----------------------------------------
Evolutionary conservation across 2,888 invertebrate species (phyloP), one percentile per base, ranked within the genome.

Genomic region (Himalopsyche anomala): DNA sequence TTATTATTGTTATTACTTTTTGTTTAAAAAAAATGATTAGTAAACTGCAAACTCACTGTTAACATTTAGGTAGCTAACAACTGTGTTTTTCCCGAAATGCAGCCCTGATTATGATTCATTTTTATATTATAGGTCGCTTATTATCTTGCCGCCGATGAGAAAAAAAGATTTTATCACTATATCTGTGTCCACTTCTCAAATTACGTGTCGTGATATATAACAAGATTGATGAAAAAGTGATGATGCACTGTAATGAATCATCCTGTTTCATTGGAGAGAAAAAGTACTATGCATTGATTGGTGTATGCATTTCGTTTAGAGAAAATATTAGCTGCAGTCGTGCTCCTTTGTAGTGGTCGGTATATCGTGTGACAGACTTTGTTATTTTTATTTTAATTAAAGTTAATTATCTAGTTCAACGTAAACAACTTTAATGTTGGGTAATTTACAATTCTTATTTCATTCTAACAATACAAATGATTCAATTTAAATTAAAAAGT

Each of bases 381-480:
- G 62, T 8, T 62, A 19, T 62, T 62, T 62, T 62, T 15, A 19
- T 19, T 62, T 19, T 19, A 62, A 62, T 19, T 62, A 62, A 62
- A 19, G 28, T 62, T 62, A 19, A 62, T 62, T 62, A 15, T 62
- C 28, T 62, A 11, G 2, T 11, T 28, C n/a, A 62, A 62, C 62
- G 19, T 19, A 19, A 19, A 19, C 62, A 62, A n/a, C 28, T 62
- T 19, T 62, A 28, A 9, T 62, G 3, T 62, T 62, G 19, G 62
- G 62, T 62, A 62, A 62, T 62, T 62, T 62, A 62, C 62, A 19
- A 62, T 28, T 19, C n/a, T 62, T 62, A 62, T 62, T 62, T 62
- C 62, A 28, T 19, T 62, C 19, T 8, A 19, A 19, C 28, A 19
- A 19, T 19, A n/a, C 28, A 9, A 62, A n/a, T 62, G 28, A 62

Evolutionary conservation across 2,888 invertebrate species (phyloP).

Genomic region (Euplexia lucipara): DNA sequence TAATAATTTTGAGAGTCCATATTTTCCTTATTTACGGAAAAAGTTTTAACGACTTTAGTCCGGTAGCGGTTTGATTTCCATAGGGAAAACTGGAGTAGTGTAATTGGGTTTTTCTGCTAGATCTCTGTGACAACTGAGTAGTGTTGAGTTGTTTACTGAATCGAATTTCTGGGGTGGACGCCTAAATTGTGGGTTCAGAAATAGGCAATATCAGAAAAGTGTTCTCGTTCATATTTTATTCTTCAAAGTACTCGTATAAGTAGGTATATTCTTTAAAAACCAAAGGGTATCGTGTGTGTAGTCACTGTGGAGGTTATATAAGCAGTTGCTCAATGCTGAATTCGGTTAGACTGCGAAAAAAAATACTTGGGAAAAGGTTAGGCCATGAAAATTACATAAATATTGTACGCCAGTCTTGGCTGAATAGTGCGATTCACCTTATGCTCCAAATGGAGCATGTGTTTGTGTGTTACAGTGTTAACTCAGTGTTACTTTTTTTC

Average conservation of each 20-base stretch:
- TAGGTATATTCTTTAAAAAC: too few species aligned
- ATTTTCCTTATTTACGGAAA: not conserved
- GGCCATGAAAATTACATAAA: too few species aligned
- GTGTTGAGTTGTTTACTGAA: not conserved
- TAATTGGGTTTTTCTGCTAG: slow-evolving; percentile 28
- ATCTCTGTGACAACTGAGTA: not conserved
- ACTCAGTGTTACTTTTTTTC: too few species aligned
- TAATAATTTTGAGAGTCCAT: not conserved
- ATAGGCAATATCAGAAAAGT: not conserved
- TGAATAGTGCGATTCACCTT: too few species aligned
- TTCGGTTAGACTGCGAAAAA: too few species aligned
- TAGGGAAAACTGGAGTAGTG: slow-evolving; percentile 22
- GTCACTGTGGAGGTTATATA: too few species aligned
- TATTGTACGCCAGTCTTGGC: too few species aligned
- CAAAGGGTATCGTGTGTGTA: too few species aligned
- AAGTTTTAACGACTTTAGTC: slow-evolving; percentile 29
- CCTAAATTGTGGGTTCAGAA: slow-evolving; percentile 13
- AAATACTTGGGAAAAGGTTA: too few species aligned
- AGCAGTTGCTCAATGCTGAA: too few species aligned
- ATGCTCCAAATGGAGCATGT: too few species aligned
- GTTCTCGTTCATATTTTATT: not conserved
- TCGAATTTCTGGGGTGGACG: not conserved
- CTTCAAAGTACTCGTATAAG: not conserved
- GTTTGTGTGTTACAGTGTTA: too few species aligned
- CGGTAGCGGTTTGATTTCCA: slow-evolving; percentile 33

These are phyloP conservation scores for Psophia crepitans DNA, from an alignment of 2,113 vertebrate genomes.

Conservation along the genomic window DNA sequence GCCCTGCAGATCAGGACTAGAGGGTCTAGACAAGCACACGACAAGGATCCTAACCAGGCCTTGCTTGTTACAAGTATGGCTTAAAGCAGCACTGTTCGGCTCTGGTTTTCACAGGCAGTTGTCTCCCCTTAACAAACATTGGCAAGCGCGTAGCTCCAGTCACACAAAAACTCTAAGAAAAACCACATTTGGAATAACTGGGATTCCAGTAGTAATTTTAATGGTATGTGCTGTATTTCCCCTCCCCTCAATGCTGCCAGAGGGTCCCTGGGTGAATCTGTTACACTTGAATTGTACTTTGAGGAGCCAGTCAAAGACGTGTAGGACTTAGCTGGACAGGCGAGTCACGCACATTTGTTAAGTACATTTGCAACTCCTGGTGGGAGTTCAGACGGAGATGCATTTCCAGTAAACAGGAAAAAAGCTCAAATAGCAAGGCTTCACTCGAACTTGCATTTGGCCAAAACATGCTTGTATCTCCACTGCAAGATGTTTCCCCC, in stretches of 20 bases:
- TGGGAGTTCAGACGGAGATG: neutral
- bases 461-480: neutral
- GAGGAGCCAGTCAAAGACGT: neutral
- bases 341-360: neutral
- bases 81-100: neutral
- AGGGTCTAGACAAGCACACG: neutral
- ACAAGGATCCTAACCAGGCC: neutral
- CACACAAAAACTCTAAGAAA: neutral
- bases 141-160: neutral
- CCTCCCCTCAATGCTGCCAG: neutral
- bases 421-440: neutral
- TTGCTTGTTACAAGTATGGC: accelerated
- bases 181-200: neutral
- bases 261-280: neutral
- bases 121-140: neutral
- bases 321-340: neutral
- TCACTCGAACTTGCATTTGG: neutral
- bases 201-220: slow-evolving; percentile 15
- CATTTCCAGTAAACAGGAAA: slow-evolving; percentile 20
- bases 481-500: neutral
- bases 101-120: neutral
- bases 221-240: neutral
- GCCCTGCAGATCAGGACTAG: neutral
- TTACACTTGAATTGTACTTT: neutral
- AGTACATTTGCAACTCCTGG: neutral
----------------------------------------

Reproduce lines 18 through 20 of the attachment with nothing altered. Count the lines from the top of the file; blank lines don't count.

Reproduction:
- ATTTTCCTTATTTACGGAAA: not conserved
- GGCCATGAAAATTACATAAA: too few species aligned
- GTGTTGAGTTGTTTACTGAA: not conserved